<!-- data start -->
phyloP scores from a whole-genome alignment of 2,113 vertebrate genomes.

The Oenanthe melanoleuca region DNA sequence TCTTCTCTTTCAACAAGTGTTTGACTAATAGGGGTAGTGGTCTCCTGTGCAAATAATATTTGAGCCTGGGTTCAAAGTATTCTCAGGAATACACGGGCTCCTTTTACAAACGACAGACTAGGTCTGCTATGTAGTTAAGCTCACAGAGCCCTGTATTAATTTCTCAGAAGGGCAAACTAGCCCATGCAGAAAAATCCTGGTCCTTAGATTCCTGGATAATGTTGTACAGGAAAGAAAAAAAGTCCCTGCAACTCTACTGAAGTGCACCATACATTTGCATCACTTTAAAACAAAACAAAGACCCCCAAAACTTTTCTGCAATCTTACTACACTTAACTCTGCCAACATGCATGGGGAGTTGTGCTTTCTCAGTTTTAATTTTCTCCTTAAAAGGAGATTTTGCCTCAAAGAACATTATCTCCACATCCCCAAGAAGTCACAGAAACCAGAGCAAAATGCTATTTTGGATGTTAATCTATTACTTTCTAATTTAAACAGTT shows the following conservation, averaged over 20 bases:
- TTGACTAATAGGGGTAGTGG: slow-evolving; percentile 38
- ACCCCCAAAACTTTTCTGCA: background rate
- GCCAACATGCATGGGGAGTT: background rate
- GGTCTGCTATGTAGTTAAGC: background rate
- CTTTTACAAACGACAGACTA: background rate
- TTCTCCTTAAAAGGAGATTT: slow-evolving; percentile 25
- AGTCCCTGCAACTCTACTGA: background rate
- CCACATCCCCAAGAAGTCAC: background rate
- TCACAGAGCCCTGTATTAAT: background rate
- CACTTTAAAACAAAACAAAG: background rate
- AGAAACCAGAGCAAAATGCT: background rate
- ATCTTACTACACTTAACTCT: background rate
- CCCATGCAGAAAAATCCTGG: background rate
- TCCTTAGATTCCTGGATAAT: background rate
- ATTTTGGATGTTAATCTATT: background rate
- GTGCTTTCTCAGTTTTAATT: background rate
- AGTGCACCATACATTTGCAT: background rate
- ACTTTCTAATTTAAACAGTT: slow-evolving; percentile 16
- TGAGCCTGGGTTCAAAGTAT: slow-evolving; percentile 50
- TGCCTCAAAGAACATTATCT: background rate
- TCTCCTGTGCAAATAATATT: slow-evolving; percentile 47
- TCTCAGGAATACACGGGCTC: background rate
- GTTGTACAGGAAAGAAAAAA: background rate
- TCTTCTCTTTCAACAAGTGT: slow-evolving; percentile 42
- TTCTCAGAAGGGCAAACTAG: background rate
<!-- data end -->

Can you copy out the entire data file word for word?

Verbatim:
phyloP scores from a whole-genome alignment of 2,113 vertebrate genomes.

The Oenanthe melanoleuca region DNA sequence TCTTCTCTTTCAACAAGTGTTTGACTAATAGGGGTAGTGGTCTCCTGTGCAAATAATATTTGAGCCTGGGTTCAAAGTATTCTCAGGAATACACGGGCTCCTTTTACAAACGACAGACTAGGTCTGCTATGTAGTTAAGCTCACAGAGCCCTGTATTAATTTCTCAGAAGGGCAAACTAGCCCATGCAGAAAAATCCTGGTCCTTAGATTCCTGGATAATGTTGTACAGGAAAGAAAAAAAGTCCCTGCAACTCTACTGAAGTGCACCATACATTTGCATCACTTTAAAACAAAACAAAGACCCCCAAAACTTTTCTGCAATCTTACTACACTTAACTCTGCCAACATGCATGGGGAGTTGTGCTTTCTCAGTTTTAATTTTCTCCTTAAAAGGAGATTTTGCCTCAAAGAACATTATCTCCACATCCCCAAGAAGTCACAGAAACCAGAGCAAAATGCTATTTTGGATGTTAATCTATTACTTTCTAATTTAAACAGTT shows the following conservation, averaged over 20 bases:
- TTGACTAATAGGGGTAGTGG: slow-evolving; percentile 38
- ACCCCCAAAACTTTTCTGCA: background rate
- GCCAACATGCATGGGGAGTT: background rate
- GGTCTGCTATGTAGTTAAGC: background rate
- CTTTTACAAACGACAGACTA: background rate
- TTCTCCTTAAAAGGAGATTT: slow-evolving; percentile 25
- AGTCCCTGCAACTCTACTGA: background rate
- CCACATCCCCAAGAAGTCAC: background rate
- TCACAGAGCCCTGTATTAAT: background rate
- CACTTTAAAACAAAACAAAG: background rate
- AGAAACCAGAGCAAAATGCT: background rate
- ATCTTACTACACTTAACTCT: background rate
- CCCATGCAGAAAAATCCTGG: background rate
- TCCTTAGATTCCTGGATAAT: background rate
- ATTTTGGATGTTAATCTATT: background rate
- GTGCTTTCTCAGTTTTAATT: background rate
- AGTGCACCATACATTTGCAT: background rate
- ACTTTCTAATTTAAACAGTT: slow-evolving; percentile 16
- TGAGCCTGGGTTCAAAGTAT: slow-evolving; percentile 50
- TGCCTCAAAGAACATTATCT: background rate
- TCTCCTGTGCAAATAATATT: slow-evolving; percentile 47
- TCTCAGGAATACACGGGCTC: background rate
- GTTGTACAGGAAAGAAAAAA: background rate
- TCTTCTCTTTCAACAAGTGT: slow-evolving; percentile 42
- TTCTCAGAAGGGCAAACTAG: background rate